Nr. dodgy deals
Canada's First Nations peoples chastised Royal Bank of Canada (RY) for not doing enough to prevent
Toronto, Canada, Mar 4 2010
Four aboriginal groups appealed to Canada's biggest bank to use its corporate heft and political influence to stop Enbridge Inc. (ENB) from building a 725-mile pipeline to carry oil from Alberta's tar sands through northern British Columbia to Kitimat, where it would be loaded on tankers for shipment to the U.S. west coast or Asia.
They also spoke of rising cancer rates, depleted salmon runs and air and water pollution arising from the Alberta oil-sands projects. "Shareholders are contributing to the ecological disaster of Canada's natural resources," said Vice Chief Terry Teegee of the Carrier Sekani Tribal Council of British Columbia.
The Enbridge Northern Gateway Pipeline, as it's known, is the largest crude-oil pipeline expansion in North America, crossing mountainous terrain, hundreds of rivers and streams, and roughly 22 miles of key salmon spawning waters.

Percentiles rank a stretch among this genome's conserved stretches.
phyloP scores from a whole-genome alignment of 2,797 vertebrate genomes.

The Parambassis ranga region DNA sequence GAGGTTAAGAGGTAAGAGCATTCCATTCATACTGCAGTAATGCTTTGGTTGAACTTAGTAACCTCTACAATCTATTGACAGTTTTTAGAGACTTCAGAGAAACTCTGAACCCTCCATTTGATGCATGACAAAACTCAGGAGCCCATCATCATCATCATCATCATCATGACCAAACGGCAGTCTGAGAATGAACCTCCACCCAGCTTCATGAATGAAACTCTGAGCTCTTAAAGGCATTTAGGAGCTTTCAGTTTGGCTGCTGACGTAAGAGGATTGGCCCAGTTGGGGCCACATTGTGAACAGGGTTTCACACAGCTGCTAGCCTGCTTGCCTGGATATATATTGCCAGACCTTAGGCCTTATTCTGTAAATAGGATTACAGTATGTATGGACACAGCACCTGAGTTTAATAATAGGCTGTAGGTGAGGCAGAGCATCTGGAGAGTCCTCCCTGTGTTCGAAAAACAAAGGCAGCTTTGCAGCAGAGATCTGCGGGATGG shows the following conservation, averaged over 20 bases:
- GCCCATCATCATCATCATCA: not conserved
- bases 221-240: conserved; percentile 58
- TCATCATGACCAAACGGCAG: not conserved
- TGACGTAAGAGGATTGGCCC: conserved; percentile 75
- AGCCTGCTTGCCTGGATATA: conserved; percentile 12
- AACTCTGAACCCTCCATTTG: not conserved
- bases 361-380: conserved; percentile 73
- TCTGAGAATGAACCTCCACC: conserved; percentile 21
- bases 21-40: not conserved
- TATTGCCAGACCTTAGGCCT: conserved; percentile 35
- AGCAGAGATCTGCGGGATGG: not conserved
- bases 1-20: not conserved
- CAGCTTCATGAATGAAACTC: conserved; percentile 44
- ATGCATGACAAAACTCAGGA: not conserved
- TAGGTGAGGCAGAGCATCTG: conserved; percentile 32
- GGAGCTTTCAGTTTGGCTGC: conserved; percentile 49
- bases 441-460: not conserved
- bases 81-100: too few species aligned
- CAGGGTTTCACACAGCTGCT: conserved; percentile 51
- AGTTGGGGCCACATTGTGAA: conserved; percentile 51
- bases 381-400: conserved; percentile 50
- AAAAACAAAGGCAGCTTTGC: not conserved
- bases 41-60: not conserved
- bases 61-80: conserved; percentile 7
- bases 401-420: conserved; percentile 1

Royal Bank lends C$300 billion globally, of which 2%, or C$6 billion, are loans to the oil and gas sector. A "small share" of its energy loan book is lent to companies operating in the oil sands, Royal Bank Chief Executive Gord Nixon told shareholders.
Ryan Derange, known as Gitz Crazyboy, of the Athabasca First Nations, called the environmental impact from the tar sands an "environmental holocaust," and invited Nixon to visit his community to witness the fallout first hand. Nixon, who failed to deflect the invitation onto the bank's group head of strategy, treasury and corporate services, Barbara Stymiest, who did visit with various aboriginal communities last year, replied that he appreciated the invitation.
"We're a bank, not an oil company, not a government, and we're not even a leading lender to oil companies," Nixon said. "We're not siding with the oil companies, and we believe development has to be done in a responsible way."
The bank has in place "stringent" environment-related loan-covenant policies, he said.
More than 150 people protested the bank's involvement after the annual meeting.
"RBC has a decision to make. They can continue to align themselves with the tar sands, a project that is single-handedly compromising the climate, drinking water and the health of First Nations," said Brant Olson of San Francisco-based Rainforest Action Network, which also lobbied the bank at last year's annual meeting.
An Enbridge spokeswoman said that the company is in the final steps of preparing its environmental application, which will be submitted to the federal National Energy Board.
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